As a politician you can be proud to make such a decision and to take all the responsibility. Because I had the experience of dealing with the IMF previously, in 1999 after the Russian crisis. And my experience was that nobody will help - neither the IMF, nor any EU programs or funds - unless you are able to manage your country well.

You mentioned the southern European countries - Spain, Greece. They had these severe austerity measures like you had here in Lithuania. However people there went on the street, they protested. You didn't have that here.

I will say that even they didn't have such severe cuts as we had! In two years we cut 12 percent of our GDP in consumption because we knew that for us there was no choice. The markets had been closed at that time. The help we would be receiving was not coming as fast as we needed it. These fast decisions were made by the government with my support.

But of course it's about how you persuade people. And you have to begin with yourself - that means my salary as a president was cut by practically 30 percent! The government's top salaries have also been cut very much. If I ask people to be patient and to suffer, I need to set an example. The same goes for any politician who is in power. So only by giving a personal example, by winning the trust of the people, you can persuade people to wait a little bit and believe your promise that there will be a recovery. And we managed this in two years! We're slowly starting to recover salaries. But that's about trust between politicians and people.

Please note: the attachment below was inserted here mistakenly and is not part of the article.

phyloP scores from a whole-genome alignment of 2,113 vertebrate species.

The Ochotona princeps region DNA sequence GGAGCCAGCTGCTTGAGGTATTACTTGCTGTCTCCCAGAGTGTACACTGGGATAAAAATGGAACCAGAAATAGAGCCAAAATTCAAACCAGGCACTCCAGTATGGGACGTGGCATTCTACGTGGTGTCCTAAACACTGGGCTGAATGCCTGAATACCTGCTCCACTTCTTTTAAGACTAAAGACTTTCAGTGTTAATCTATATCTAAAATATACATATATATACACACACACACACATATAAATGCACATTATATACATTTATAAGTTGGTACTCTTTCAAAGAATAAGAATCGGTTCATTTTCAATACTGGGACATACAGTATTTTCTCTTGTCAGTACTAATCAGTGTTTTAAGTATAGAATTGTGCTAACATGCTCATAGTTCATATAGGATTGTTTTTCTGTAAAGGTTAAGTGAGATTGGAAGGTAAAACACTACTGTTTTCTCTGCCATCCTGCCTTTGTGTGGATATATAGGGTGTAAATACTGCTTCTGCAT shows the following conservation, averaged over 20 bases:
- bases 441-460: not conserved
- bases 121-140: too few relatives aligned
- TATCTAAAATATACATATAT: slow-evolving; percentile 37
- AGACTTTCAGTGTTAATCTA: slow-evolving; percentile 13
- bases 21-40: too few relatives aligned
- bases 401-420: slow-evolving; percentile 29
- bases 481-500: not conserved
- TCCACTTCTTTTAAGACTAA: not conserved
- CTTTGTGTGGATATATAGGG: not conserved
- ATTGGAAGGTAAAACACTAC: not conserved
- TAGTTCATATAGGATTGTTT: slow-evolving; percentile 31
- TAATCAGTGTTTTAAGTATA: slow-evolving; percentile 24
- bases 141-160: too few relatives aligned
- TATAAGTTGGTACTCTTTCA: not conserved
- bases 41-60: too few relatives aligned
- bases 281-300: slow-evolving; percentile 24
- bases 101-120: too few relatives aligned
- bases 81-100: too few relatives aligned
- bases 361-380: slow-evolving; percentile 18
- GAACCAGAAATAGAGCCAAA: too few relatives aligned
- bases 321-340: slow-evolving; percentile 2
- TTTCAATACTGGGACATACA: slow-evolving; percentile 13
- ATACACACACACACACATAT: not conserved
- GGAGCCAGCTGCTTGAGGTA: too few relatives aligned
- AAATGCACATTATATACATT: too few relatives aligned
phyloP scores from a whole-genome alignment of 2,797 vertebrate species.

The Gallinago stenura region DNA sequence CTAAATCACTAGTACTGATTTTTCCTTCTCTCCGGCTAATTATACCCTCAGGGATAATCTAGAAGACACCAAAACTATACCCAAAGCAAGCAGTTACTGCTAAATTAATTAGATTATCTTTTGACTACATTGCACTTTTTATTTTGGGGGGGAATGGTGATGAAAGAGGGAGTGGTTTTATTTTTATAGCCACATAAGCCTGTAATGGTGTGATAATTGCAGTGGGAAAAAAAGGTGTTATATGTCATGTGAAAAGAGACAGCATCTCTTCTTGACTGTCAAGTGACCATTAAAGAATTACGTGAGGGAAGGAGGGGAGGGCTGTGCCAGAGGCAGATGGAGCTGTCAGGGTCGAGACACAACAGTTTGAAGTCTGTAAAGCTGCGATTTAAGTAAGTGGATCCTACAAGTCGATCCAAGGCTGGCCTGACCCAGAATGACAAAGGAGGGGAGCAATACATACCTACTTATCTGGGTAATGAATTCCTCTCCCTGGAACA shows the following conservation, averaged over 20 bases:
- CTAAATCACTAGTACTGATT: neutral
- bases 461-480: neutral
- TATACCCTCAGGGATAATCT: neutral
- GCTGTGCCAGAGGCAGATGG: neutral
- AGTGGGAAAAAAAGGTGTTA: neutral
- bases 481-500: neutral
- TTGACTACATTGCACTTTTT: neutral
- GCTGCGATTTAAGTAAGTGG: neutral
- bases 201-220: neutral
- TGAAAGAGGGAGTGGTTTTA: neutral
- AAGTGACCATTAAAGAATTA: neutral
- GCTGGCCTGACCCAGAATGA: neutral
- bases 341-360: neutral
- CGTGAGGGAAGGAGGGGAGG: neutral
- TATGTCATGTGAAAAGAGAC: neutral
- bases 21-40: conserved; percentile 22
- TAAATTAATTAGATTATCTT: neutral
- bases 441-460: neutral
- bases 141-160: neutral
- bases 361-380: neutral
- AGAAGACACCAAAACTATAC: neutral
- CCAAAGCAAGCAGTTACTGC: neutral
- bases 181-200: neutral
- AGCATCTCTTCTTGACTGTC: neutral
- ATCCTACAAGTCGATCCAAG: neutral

Is it also about a difference in mentality?

Sometimes we blame ourselves for being too self-critical, less optimistic than in Southern European countries. But I don't really want to blame that on mentality. I think that mistrust between the political elite and the people had probably been growing for too long in some Southern European countries. And this affected quite negatively those countries' societies and economies. Of course people were not happy here with the austerity measures but it was a necessity. Because these measures helped us to restore our economy: within one and a half years we started to grow. So that shows that we didn't have to suffer for too long.

What do you expect for Lithuania's future - no more crisis?

I think things will get better each year. As a joke I might say that if we survived 50 years of [Soviet] occupation, we will also survive better times. But of course, it will depend very much on who is in power. Populism is growing everywhere, probably as a result of economic difficulties. Traditional political parties are losing, bit by bit, because they are not able to transform themselves, to reform themselves fast enough. And the population gets more and more frustrated with this. So these are trends and developments that are similar across all of the European Union.

Since 2009, Dalia Grybauskaite has been president of Lithuania. Before that she worked for the EU Commission on financial planning and budgeting. Echoing Margaret Thatcher, the economist is often referred to as the "Iron Lady" within Lithuania. In May she received the Charlemagne prize from the German town of Aachen for her contributions to European integration and for her country's exemplary progress within the EU.

DW recommends